All is well. I have approximately 7 more weeks before the next baby arrives. We are on schedule with the schooling. And if I want a working dishwasher in the near future we will be doing some much needed work in the kitchen in the immediate future. So the battle between order and chaos continues.
In the meantime, Tim and I are still trying to think ahead to the next step in homeschooling, so that it doesn't sneak up on us and take us unprepared. Two things we have been considering are first, what kind of physical activity do we need to get our kids into so that they don't turn into blobs, and second, what kind of art do we need to teach. As a result we are keeping our eyes open and asking for advice from those we know. Tim's brother suggested some art books to help with teaching drawing. They are "Rapid Viz" by Hanks & Belliston, and "Drawing on the Right Side of the Brain" by Betty Edwards. We've taken a look at them and think that these books will be helpful, but to do it right, we will need to learn the techniques ourselves to be effective teachers of them. So we are starting now (particularly Tim) in working through the lessons and exercises so that next year we will be better able to teach them.
Each book has a different slant. Rapid Viz teaches methods to take ideas and to quickly get them on paper using perspective and other technical skills. Drawing on the Right Side of the Brain is about teaching a person to better control which part of the brain is doing the artwork. It talks a great deal about what the left brain does and is good at, and what the right brain does and is good at. Reading through this information has helped to explain some things going on with us and our kids that we thought puzzling. It turns out understanding left and right brain function can be helpful in education.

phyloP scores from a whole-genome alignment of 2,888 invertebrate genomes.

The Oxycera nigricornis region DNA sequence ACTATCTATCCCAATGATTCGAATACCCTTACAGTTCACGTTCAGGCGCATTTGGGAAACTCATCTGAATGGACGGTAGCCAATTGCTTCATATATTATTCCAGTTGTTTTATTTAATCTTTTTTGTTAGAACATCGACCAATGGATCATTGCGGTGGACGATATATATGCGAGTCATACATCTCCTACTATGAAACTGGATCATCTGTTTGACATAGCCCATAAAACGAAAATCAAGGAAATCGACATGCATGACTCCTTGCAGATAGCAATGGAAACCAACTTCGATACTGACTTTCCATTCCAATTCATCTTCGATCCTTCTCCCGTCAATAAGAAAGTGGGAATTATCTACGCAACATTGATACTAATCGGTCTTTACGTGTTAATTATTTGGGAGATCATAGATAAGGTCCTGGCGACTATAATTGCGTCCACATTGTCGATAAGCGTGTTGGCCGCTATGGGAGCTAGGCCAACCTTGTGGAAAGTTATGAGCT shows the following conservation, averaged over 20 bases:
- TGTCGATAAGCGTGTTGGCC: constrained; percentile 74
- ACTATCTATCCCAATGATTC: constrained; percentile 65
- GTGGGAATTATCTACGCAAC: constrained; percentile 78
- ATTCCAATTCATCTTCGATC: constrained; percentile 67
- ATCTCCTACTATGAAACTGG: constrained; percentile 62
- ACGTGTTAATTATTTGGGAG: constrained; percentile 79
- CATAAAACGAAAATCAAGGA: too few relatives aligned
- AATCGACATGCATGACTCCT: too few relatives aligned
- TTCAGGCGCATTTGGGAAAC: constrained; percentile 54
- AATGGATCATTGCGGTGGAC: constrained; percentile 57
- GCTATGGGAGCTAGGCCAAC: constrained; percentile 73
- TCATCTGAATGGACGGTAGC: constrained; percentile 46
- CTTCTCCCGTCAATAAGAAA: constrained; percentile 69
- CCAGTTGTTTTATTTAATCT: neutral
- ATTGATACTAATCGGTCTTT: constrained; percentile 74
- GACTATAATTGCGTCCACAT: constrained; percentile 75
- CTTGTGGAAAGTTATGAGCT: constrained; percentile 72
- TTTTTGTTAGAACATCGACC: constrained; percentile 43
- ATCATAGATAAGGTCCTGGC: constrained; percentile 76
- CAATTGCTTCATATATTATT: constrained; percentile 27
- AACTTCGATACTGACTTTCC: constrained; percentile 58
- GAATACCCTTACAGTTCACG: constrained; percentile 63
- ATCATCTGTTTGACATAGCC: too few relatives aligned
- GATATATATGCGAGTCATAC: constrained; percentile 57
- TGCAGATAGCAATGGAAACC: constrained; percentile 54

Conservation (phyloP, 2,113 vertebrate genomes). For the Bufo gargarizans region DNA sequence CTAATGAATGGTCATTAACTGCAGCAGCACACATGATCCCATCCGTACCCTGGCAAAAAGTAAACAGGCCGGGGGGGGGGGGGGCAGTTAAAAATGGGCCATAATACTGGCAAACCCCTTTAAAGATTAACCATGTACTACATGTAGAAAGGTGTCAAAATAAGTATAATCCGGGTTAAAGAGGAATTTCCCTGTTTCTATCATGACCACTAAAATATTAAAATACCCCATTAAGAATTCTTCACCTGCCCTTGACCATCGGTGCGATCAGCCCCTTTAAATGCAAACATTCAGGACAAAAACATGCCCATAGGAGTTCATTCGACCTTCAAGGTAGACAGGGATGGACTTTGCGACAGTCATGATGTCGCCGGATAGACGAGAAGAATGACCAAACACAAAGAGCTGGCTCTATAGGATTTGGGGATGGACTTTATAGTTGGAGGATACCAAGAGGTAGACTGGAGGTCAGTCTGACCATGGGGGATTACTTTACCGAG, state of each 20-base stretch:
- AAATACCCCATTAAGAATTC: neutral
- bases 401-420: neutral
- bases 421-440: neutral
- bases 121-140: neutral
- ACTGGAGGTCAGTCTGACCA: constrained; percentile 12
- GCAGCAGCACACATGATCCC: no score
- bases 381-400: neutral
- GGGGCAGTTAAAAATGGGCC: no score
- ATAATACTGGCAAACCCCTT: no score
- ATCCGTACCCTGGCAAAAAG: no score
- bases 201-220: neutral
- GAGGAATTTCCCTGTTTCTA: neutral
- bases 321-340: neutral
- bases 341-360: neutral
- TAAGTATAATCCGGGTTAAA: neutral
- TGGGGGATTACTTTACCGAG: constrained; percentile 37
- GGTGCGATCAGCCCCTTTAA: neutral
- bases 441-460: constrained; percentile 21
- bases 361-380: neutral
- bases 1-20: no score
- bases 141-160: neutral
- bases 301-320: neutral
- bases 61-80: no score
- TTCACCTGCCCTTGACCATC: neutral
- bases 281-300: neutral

OK, that's not really a huge surprise. But, until you actually learn what the left and right brain functions are you miss a really big piece of the puzzle. For instance, I knew that my two daughters seem to operate and think completely differently. I chalked this up to personality and individualism. But, now I see a left brain, right brain element at work that I had not realized before. And although I see it as useless alter a person's personality to educated them, I can evaluate whether they are operating more left brain or more right brain and tailor instruction to meet them where they are. Personalities are tricky and complicated. brain function is quantifiable and much easier to adapt to.
So what have we learned about left brain and right brain you might ask? Well, many of these things we knew in some fashion. Left brain is where language use takes place. Left brain is where logical methods of thinking take place. Left brain thinking is orderly. Right brain is more comfortable with symbolic understanding, intuition, and chaotic thinking processes. What I didn't realize so much is that the left brain likes to be the boss of the two and tries to take over even when the right brain is better able to handle the task at hand. Also, some people have a more shared way they use their left and right brains. The more we read the more we realized that although I am very left brained (no surprise there), Tim actually is one of those people that has a left-right sharing going on in the brain.